Friday, 18 May 2012

The Good Topiarist

My train from Wrocław to Warsaw was a typical Polish train journey. To travel between these two cities, one either has to go via Poznań, taking one west of Wrocław and north or Warsaw, or via Częstochowa, which is further south than Wrocław. Or even - as in the case of my journey home this week - via Katowice, which is even further south than Częstochowa (see map at the bottom of the post). Whichever route the train takes, it's bound to take at least six hours.

The train itself left on time, and being InterCity, was composed of new carriages; six seats to the second-class compartment, each with its own power plug. In the dining car, I would later enjoy schabowy (fried pork) with potatoes and surówka (side-salad of cabbage, carrot, onion) washed down with a bottle of Konstancin Brewery's excellent Dawne unpasteurised pale ale.

But for the moment, as the train slowly through Wrocław's outer suburbs, past Oława, then Brzeg, I relaxed, watching the działki (summer-house plots) passing by. And then suddenly - I saw to the left of the train, a most wonderful hedge - or series of hedges, cut with geometric precision, putting me immediately in mind of the gardens of England's stately homes. Thanks to my note-taking, I found it on Google Earth - ( 50°50'33.43"N, 17°29'16.21"E).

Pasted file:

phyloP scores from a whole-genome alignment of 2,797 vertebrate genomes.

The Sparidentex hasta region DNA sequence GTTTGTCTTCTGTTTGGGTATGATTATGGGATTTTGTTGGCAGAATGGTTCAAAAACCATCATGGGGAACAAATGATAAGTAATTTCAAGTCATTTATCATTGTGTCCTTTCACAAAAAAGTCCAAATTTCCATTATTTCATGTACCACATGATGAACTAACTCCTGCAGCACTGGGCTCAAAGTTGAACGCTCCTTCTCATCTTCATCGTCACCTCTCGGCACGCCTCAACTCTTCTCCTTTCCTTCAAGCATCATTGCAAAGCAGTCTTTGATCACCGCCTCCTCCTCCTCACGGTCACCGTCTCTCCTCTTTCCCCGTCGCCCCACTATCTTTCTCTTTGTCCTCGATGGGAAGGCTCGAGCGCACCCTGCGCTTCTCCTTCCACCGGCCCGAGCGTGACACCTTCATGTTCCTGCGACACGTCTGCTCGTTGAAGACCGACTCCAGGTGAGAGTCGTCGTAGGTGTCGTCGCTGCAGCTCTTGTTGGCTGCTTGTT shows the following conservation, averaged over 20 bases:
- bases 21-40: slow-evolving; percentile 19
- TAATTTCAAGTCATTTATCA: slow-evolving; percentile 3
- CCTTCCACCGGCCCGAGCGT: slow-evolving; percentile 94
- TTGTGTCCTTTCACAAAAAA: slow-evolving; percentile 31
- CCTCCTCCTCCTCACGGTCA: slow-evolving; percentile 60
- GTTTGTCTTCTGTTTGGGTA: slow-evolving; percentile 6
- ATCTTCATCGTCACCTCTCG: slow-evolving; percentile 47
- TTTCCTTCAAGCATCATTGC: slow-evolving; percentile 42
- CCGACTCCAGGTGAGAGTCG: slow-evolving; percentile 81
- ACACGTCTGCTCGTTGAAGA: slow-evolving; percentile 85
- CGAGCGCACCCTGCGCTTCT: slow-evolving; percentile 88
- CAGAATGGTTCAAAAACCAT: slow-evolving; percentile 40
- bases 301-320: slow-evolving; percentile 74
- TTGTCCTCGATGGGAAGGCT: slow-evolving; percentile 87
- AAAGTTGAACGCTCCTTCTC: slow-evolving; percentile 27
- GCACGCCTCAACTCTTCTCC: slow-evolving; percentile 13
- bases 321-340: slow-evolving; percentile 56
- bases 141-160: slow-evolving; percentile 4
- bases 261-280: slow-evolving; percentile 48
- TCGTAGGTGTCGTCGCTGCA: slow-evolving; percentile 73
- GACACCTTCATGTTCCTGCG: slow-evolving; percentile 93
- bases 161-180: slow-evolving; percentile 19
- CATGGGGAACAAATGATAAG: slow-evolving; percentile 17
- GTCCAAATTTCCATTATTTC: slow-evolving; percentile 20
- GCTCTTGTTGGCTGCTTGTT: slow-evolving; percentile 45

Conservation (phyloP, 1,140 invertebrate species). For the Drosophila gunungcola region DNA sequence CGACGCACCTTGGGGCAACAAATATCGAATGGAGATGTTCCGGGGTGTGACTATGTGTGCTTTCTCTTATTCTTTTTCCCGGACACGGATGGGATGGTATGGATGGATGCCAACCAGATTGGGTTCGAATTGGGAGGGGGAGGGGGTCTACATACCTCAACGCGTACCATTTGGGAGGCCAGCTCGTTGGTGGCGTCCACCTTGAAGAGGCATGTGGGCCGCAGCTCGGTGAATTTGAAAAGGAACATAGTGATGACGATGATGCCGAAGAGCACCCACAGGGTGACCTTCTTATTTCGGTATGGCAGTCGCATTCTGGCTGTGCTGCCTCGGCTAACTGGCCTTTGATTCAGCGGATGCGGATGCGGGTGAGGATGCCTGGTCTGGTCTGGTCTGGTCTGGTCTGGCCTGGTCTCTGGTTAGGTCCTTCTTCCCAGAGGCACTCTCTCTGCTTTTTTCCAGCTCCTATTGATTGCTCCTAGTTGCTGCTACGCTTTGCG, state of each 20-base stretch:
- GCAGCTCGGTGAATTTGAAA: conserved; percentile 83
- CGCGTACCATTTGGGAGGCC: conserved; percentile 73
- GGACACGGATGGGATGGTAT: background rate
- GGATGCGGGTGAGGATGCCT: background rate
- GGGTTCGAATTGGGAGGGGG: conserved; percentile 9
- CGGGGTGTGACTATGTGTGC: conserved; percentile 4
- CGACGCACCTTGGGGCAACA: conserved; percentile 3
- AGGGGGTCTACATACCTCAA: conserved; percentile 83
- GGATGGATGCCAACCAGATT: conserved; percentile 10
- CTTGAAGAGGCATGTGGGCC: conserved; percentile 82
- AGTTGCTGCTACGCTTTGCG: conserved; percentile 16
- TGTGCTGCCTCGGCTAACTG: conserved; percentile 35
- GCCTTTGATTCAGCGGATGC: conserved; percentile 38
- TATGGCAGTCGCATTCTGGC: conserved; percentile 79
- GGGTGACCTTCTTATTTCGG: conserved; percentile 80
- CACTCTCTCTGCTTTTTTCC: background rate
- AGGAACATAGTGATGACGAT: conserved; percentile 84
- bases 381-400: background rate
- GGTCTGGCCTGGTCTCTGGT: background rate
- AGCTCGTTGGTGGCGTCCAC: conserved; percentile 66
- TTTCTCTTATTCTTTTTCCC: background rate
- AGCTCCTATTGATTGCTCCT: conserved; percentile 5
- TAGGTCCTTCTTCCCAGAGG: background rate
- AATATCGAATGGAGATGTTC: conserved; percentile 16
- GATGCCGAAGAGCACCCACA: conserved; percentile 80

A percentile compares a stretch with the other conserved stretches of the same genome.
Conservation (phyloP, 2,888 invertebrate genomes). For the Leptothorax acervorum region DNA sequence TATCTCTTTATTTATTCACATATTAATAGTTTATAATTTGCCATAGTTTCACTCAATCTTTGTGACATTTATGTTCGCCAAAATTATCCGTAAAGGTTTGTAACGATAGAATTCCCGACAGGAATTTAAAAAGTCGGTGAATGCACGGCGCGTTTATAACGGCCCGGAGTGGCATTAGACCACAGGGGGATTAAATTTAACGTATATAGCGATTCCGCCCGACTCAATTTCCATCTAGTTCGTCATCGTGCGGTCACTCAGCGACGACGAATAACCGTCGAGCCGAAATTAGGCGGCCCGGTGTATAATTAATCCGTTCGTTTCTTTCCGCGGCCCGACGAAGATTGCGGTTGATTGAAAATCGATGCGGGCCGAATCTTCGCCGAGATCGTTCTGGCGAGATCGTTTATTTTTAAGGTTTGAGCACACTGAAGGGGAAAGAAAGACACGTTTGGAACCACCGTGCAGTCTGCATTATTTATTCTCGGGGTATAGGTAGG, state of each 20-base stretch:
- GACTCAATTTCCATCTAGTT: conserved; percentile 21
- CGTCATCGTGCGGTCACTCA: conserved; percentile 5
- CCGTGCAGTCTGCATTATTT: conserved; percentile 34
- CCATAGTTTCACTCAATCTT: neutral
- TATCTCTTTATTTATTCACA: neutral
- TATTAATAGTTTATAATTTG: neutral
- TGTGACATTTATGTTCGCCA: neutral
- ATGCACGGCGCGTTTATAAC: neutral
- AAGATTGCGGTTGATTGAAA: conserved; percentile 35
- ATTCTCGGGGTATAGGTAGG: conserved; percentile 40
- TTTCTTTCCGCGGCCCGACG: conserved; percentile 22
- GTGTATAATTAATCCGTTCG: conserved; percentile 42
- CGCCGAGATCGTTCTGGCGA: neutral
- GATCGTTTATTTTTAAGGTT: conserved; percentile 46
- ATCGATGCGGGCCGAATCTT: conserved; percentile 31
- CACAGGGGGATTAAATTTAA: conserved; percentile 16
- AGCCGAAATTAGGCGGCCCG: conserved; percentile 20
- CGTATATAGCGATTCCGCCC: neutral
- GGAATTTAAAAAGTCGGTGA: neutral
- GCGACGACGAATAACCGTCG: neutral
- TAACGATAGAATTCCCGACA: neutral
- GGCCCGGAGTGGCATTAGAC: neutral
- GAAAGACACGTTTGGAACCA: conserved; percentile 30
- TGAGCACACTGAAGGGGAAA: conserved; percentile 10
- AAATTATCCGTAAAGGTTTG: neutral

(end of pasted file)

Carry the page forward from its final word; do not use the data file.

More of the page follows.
How lovely they looked, these hedges, how beautifully maintained, cut square at the top. Yet I'm sure that the owner, who has spent a vast amount of time on keeping them trim, sees them regularly, from close-up - small gaps here and there, yellowing leaves elsewhere - and yet he perseveres. Year after year, watching it grow, years of pride, years of disappointment, of worry - about frosts, about floods - and yet and yet.

I'd like to think the owner of these hedges tends them to delight the more observant souls who pass by on the train to Upper Silesia - how wonderfully selfless. Poland's aesthetic appearance would be immeasurably improved by hundreds of thousands of hedges - żywopłoty (literally 'living fences' - as well tended as these.

A propos of hedges and topiaries, while reading up about this subject, I came across a most interesting and largely unknown fact. In the 19th Century, the British Empire in India maintained what was the world's longest live hedge, some 800 miles long, between 8ft and 12ft high and 4ft to 14ft thick, thoroughly impenetrable, with openings every four miles, to stop salt smuggling from province to province. Part of the 2,500 mile-long Inland Customs Line, the Great Hedge of India was abandoned in 1879.

Above: Wrocław has been an integral part of modern Poland for 67 years, and yet over that time no government has seen it as a priority to give the city a direct rail link to the capital. Incidentally, I can't work out why Grodno has been named Kastrycniski on this map...

This time two years ago:
Wettest. May. Ever.

This time four years ago:

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